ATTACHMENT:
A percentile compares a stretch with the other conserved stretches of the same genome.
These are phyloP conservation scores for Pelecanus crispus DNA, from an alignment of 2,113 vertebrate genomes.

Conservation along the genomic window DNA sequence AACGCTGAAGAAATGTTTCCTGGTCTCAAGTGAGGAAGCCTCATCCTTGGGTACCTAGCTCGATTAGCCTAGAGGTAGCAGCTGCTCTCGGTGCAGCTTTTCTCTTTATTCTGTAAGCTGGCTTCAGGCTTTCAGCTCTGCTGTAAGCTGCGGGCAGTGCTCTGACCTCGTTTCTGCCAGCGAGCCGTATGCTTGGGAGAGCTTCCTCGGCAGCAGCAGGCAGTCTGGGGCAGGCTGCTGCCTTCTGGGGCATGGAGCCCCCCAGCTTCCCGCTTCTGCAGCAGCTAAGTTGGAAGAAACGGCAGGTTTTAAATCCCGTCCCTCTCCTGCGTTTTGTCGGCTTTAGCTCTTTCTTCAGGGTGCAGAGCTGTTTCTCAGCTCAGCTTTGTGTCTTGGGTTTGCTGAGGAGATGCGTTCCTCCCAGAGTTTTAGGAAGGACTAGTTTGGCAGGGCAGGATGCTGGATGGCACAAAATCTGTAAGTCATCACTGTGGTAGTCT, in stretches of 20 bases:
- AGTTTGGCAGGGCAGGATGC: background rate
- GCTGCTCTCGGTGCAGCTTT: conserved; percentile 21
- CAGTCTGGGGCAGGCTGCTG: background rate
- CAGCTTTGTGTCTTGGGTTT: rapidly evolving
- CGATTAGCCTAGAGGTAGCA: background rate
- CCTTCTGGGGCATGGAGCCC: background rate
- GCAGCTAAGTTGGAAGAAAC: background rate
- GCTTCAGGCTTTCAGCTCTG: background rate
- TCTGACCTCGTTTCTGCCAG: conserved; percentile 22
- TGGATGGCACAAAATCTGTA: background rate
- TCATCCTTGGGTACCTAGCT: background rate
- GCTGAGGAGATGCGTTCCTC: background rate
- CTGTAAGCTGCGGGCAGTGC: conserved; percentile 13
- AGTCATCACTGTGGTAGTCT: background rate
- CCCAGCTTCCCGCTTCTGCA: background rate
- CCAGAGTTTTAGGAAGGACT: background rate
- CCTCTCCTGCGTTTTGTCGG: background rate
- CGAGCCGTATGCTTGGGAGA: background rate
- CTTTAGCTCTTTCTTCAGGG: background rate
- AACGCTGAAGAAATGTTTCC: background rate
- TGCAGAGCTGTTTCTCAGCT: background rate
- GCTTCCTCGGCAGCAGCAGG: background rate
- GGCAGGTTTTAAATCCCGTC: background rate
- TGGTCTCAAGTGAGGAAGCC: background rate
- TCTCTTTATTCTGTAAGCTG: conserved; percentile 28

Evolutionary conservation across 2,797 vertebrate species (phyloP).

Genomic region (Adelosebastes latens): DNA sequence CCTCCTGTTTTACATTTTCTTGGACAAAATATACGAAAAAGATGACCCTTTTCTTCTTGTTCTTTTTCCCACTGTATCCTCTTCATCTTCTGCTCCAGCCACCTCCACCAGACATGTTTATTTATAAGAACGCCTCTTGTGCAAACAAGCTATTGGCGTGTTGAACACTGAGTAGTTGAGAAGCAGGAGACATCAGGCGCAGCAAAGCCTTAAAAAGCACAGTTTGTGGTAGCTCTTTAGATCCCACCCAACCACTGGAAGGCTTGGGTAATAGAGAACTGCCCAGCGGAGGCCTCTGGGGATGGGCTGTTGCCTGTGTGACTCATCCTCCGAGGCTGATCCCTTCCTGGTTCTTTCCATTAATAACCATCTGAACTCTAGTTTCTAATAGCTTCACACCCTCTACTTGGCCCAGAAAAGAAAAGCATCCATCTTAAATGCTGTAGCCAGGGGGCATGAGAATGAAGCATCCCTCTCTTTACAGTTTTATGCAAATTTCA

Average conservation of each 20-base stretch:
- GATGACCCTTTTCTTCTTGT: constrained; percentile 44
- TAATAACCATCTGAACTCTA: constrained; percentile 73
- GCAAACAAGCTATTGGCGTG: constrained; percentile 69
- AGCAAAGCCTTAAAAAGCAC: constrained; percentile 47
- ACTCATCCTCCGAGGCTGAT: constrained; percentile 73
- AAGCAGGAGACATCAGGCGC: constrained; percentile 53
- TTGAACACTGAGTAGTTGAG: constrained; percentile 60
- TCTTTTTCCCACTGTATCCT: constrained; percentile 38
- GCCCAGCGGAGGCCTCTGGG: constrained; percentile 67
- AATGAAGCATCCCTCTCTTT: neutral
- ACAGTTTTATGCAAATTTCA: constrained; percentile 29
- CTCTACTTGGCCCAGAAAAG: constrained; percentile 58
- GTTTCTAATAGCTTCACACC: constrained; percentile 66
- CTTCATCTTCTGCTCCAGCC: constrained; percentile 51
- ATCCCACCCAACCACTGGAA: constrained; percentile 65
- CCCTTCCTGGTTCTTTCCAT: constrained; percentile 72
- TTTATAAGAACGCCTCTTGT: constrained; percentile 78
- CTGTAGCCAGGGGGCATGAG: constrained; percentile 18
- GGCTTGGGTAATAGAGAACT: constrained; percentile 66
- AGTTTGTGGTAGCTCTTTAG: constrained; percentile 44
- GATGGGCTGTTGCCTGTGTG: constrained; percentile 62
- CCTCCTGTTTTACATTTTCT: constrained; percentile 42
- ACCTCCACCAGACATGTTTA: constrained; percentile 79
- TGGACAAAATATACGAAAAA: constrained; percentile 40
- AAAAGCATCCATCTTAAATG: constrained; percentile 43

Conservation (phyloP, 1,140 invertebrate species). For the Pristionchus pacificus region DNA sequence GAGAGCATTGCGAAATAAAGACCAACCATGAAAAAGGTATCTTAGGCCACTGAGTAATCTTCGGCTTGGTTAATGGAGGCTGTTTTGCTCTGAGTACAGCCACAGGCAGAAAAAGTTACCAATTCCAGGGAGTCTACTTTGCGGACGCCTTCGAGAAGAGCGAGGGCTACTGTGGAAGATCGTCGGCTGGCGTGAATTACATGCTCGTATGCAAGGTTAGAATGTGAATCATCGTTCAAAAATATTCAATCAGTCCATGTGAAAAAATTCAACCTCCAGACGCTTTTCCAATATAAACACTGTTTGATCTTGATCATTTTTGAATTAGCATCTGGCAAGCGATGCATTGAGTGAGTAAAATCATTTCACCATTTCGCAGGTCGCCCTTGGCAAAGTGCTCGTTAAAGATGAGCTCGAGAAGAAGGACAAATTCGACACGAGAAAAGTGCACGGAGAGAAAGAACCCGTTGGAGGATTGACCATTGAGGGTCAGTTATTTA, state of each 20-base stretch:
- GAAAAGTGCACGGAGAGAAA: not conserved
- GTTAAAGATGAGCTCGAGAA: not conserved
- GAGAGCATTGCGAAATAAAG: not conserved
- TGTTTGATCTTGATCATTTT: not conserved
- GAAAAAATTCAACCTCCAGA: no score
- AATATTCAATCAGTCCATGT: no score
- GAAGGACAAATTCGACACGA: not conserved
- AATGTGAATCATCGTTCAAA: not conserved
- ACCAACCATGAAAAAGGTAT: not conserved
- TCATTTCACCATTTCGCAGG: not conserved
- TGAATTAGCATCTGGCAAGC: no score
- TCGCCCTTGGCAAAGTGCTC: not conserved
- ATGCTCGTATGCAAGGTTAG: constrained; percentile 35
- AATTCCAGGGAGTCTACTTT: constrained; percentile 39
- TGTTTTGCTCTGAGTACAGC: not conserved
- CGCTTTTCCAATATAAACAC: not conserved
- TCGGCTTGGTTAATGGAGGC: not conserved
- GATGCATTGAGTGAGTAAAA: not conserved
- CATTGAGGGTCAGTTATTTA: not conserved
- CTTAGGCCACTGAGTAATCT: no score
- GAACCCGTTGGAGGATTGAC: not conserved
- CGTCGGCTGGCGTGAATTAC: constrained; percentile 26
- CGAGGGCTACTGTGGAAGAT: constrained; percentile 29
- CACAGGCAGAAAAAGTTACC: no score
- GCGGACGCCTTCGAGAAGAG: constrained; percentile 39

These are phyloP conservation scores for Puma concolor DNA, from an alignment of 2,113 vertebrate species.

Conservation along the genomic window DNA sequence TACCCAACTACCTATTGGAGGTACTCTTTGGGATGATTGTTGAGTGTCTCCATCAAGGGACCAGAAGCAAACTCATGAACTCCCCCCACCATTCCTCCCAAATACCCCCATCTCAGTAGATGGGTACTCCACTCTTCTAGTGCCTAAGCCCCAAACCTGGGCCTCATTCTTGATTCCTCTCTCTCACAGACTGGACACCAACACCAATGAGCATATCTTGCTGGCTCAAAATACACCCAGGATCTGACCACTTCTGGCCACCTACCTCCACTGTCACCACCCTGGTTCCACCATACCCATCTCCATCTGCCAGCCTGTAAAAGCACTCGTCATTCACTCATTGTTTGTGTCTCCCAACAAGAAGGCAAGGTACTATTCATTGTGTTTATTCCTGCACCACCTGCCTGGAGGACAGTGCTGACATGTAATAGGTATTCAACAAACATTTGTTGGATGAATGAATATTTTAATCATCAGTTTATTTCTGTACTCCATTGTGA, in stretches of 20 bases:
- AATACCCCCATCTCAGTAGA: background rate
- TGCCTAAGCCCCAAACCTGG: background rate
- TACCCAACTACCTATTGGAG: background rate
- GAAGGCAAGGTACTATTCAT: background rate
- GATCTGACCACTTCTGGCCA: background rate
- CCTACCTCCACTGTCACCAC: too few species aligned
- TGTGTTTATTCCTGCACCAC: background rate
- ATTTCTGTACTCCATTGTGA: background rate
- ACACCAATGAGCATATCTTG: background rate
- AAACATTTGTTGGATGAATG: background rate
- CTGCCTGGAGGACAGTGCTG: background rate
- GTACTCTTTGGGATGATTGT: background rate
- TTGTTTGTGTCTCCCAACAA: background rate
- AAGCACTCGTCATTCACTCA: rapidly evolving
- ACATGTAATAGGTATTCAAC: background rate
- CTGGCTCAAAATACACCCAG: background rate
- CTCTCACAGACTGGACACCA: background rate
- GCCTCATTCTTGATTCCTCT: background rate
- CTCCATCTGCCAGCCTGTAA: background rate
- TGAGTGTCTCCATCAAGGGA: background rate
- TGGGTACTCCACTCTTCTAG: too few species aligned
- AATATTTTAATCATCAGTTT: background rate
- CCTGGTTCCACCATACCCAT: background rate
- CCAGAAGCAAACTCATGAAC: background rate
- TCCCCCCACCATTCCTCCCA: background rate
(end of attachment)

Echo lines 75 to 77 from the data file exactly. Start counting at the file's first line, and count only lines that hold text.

- GATGCATTGAGTGAGTAAAA: not conserved
- CATTGAGGGTCAGTTATTTA: not conserved
- CTTAGGCCACTGAGTAATCT: no score